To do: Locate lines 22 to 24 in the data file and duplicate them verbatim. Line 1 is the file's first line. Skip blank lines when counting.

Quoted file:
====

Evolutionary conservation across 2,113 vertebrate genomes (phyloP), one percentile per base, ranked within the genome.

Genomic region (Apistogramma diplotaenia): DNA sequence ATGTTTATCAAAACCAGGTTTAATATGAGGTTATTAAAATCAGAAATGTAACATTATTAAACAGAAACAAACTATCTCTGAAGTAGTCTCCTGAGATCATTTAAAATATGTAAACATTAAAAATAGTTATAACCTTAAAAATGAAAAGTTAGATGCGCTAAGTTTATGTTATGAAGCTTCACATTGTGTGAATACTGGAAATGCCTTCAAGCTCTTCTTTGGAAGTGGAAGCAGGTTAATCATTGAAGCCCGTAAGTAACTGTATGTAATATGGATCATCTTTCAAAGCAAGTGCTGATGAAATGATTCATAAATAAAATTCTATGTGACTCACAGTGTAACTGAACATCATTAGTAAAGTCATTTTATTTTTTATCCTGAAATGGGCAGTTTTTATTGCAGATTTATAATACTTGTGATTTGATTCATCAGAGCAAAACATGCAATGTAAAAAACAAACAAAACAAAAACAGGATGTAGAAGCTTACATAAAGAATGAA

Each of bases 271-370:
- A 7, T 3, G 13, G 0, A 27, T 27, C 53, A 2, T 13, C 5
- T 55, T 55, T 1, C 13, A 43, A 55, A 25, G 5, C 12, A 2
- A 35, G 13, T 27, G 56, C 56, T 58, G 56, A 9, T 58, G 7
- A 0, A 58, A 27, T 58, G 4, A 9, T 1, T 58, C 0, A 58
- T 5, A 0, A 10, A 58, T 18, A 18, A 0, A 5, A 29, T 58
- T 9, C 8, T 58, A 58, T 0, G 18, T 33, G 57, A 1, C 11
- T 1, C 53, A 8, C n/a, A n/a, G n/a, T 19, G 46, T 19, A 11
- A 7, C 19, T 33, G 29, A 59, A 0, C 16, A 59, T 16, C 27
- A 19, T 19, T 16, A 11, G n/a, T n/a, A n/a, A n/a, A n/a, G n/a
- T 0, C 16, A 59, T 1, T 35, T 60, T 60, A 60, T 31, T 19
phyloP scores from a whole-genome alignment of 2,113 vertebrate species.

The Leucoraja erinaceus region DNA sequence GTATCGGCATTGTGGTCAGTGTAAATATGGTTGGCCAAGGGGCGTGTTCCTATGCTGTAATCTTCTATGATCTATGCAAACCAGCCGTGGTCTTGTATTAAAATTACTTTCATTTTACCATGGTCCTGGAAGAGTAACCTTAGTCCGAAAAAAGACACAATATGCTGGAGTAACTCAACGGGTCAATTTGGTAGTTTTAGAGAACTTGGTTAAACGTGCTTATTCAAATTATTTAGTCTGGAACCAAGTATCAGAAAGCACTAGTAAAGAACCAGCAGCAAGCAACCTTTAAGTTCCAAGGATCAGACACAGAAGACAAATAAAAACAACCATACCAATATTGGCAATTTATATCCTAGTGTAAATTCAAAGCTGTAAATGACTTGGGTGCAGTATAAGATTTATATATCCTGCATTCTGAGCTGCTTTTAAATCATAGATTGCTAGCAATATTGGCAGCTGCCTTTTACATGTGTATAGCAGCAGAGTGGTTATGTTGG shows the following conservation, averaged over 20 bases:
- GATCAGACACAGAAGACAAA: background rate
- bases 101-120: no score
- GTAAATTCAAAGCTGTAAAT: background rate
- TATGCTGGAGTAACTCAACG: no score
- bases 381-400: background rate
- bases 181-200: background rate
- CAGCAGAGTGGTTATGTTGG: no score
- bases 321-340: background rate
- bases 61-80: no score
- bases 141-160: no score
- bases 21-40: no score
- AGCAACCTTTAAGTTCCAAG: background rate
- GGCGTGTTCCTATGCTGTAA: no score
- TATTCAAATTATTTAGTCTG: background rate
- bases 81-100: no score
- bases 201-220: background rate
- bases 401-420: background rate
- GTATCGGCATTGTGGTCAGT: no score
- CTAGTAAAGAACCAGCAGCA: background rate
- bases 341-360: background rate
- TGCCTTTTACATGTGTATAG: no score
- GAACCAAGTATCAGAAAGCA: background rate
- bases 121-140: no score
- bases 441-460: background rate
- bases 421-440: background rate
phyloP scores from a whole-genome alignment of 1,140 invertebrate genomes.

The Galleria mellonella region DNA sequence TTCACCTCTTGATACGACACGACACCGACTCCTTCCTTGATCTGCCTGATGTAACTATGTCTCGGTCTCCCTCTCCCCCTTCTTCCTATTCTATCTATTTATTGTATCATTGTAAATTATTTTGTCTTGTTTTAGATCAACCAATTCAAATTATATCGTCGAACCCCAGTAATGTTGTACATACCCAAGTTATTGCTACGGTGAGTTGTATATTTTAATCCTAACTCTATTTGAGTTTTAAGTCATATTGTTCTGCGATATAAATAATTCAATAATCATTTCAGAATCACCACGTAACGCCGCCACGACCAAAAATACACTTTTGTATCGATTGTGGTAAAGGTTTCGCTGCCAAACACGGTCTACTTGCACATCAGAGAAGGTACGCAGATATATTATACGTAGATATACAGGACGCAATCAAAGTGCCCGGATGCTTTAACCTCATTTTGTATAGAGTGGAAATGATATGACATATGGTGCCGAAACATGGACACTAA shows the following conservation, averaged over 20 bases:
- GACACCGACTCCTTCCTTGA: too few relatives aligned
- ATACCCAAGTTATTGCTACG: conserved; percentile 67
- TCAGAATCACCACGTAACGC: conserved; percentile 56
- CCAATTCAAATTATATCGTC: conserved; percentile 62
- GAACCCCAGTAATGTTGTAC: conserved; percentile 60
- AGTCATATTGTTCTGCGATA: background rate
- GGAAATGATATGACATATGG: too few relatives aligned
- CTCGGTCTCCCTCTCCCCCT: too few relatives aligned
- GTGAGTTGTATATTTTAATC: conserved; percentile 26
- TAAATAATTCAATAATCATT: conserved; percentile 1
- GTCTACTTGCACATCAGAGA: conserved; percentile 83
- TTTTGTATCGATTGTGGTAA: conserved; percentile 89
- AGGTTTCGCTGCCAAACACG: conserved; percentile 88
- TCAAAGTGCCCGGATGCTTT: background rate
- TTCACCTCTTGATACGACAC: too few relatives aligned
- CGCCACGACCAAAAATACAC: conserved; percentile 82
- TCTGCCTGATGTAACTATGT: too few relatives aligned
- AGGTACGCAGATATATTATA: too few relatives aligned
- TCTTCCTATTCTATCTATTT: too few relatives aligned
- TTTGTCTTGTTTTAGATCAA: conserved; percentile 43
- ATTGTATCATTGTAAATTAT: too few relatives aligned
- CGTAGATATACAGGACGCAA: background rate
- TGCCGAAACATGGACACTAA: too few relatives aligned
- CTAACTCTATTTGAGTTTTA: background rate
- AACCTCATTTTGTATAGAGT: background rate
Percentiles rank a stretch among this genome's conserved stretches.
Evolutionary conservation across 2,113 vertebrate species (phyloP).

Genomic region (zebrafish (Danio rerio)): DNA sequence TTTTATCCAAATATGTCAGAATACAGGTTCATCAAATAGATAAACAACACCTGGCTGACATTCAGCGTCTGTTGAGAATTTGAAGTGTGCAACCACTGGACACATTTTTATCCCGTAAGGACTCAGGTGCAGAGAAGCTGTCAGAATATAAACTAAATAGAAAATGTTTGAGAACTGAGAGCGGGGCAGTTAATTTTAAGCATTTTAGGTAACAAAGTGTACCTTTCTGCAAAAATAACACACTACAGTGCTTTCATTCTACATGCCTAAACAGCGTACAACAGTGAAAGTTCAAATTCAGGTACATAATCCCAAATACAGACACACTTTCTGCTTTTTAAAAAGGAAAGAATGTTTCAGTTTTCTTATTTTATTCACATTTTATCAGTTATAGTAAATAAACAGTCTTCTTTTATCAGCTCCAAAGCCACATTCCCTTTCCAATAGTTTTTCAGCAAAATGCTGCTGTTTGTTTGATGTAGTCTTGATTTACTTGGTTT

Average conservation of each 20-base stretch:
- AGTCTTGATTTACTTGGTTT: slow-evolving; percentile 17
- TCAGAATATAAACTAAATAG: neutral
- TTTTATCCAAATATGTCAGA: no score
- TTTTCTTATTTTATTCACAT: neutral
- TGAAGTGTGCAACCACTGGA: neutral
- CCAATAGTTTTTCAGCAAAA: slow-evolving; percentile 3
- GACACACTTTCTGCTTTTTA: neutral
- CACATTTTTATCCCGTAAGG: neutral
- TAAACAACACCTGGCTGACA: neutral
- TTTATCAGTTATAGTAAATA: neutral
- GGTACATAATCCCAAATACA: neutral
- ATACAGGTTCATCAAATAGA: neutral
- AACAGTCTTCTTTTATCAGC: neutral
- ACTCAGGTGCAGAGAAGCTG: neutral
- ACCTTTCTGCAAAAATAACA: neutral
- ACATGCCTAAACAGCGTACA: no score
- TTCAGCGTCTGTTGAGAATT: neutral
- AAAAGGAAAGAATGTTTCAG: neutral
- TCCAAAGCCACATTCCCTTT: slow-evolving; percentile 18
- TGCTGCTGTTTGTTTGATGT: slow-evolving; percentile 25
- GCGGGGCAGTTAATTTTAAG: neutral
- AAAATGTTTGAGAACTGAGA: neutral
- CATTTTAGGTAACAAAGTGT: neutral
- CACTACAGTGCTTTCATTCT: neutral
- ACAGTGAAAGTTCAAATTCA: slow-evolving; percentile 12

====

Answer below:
- CAGCAGAGTGGTTATGTTGG: no score
- bases 321-340: background rate
- bases 61-80: no score